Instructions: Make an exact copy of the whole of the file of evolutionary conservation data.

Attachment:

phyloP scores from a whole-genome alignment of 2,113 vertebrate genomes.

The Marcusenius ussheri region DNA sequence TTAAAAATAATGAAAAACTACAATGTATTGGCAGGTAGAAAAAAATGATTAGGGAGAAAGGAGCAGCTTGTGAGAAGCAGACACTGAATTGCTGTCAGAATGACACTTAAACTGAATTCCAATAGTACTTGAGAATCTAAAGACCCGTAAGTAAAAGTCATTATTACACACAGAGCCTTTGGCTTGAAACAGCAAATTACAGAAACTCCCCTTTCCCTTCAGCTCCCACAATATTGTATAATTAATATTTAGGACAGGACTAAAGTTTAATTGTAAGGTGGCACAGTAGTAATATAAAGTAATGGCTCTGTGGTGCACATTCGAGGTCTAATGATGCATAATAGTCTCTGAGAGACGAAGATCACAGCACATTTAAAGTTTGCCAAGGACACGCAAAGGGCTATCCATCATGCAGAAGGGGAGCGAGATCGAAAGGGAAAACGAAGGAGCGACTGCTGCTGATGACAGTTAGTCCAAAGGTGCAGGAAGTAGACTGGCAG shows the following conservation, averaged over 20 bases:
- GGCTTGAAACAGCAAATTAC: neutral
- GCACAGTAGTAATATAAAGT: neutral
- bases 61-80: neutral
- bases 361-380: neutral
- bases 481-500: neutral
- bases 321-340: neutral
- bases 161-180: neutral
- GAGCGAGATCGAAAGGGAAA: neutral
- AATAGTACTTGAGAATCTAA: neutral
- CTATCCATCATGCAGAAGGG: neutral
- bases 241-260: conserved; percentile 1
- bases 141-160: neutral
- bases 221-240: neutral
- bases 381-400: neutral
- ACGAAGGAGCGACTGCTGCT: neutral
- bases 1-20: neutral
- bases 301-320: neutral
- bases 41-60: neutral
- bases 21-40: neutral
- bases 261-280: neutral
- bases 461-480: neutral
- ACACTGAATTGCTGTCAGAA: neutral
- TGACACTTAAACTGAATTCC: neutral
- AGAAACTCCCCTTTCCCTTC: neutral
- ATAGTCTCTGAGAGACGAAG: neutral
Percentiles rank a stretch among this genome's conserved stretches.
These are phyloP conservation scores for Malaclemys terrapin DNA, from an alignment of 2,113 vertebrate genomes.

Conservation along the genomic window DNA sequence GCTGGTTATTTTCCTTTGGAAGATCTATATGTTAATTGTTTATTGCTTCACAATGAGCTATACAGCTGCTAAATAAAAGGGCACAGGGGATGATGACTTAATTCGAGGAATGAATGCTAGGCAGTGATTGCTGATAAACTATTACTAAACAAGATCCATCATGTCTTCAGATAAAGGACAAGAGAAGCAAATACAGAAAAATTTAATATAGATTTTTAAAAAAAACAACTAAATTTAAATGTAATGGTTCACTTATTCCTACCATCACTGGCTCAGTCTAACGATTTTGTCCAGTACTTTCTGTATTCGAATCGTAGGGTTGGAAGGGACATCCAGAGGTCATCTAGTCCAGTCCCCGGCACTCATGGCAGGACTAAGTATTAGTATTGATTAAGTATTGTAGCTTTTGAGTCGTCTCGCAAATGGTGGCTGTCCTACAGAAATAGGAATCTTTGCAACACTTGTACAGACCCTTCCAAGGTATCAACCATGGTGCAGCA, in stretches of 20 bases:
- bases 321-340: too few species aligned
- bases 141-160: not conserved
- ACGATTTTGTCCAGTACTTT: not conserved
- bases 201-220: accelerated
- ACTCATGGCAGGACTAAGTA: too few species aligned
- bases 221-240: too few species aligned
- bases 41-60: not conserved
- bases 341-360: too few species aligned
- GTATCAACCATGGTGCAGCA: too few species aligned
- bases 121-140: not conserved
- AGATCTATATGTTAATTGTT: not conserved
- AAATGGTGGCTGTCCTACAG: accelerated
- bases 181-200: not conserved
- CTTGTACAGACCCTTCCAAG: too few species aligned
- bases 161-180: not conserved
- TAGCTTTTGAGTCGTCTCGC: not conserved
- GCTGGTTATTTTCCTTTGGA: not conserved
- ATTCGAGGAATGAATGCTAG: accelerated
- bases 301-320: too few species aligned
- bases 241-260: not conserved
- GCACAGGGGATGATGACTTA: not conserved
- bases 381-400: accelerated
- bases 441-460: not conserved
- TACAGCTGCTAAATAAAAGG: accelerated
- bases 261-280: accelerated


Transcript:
phyloP scores from a whole-genome alignment of 2,113 vertebrate genomes.

The Marcusenius ussheri region DNA sequence TTAAAAATAATGAAAAACTACAATGTATTGGCAGGTAGAAAAAAATGATTAGGGAGAAAGGAGCAGCTTGTGAGAAGCAGACACTGAATTGCTGTCAGAATGACACTTAAACTGAATTCCAATAGTACTTGAGAATCTAAAGACCCGTAAGTAAAAGTCATTATTACACACAGAGCCTTTGGCTTGAAACAGCAAATTACAGAAACTCCCCTTTCCCTTCAGCTCCCACAATATTGTATAATTAATATTTAGGACAGGACTAAAGTTTAATTGTAAGGTGGCACAGTAGTAATATAAAGTAATGGCTCTGTGGTGCACATTCGAGGTCTAATGATGCATAATAGTCTCTGAGAGACGAAGATCACAGCACATTTAAAGTTTGCCAAGGACACGCAAAGGGCTATCCATCATGCAGAAGGGGAGCGAGATCGAAAGGGAAAACGAAGGAGCGACTGCTGCTGATGACAGTTAGTCCAAAGGTGCAGGAAGTAGACTGGCAG shows the following conservation, averaged over 20 bases:
- GGCTTGAAACAGCAAATTAC: neutral
- GCACAGTAGTAATATAAAGT: neutral
- bases 61-80: neutral
- bases 361-380: neutral
- bases 481-500: neutral
- bases 321-340: neutral
- bases 161-180: neutral
- GAGCGAGATCGAAAGGGAAA: neutral
- AATAGTACTTGAGAATCTAA: neutral
- CTATCCATCATGCAGAAGGG: neutral
- bases 241-260: conserved; percentile 1
- bases 141-160: neutral
- bases 221-240: neutral
- bases 381-400: neutral
- ACGAAGGAGCGACTGCTGCT: neutral
- bases 1-20: neutral
- bases 301-320: neutral
- bases 41-60: neutral
- bases 21-40: neutral
- bases 261-280: neutral
- bases 461-480: neutral
- ACACTGAATTGCTGTCAGAA: neutral
- TGACACTTAAACTGAATTCC: neutral
- AGAAACTCCCCTTTCCCTTC: neutral
- ATAGTCTCTGAGAGACGAAG: neutral
Percentiles rank a stretch among this genome's conserved stretches.
These are phyloP conservation scores for Malaclemys terrapin DNA, from an alignment of 2,113 vertebrate genomes.

Conservation along the genomic window DNA sequence GCTGGTTATTTTCCTTTGGAAGATCTATATGTTAATTGTTTATTGCTTCACAATGAGCTATACAGCTGCTAAATAAAAGGGCACAGGGGATGATGACTTAATTCGAGGAATGAATGCTAGGCAGTGATTGCTGATAAACTATTACTAAACAAGATCCATCATGTCTTCAGATAAAGGACAAGAGAAGCAAATACAGAAAAATTTAATATAGATTTTTAAAAAAAACAACTAAATTTAAATGTAATGGTTCACTTATTCCTACCATCACTGGCTCAGTCTAACGATTTTGTCCAGTACTTTCTGTATTCGAATCGTAGGGTTGGAAGGGACATCCAGAGGTCATCTAGTCCAGTCCCCGGCACTCATGGCAGGACTAAGTATTAGTATTGATTAAGTATTGTAGCTTTTGAGTCGTCTCGCAAATGGTGGCTGTCCTACAGAAATAGGAATCTTTGCAACACTTGTACAGACCCTTCCAAGGTATCAACCATGGTGCAGCA, in stretches of 20 bases:
- bases 321-340: too few species aligned
- bases 141-160: not conserved
- ACGATTTTGTCCAGTACTTT: not conserved
- bases 201-220: accelerated
- ACTCATGGCAGGACTAAGTA: too few species aligned
- bases 221-240: too few species aligned
- bases 41-60: not conserved
- bases 341-360: too few species aligned
- GTATCAACCATGGTGCAGCA: too few species aligned
- bases 121-140: not conserved
- AGATCTATATGTTAATTGTT: not conserved
- AAATGGTGGCTGTCCTACAG: accelerated
- bases 181-200: not conserved
- CTTGTACAGACCCTTCCAAG: too few species aligned
- bases 161-180: not conserved
- TAGCTTTTGAGTCGTCTCGC: not conserved
- GCTGGTTATTTTCCTTTGGA: not conserved
- ATTCGAGGAATGAATGCTAG: accelerated
- bases 301-320: too few species aligned
- bases 241-260: not conserved
- GCACAGGGGATGATGACTTA: not conserved
- bases 381-400: accelerated
- bases 441-460: not conserved
- TACAGCTGCTAAATAAAAGG: accelerated
- bases 261-280: accelerated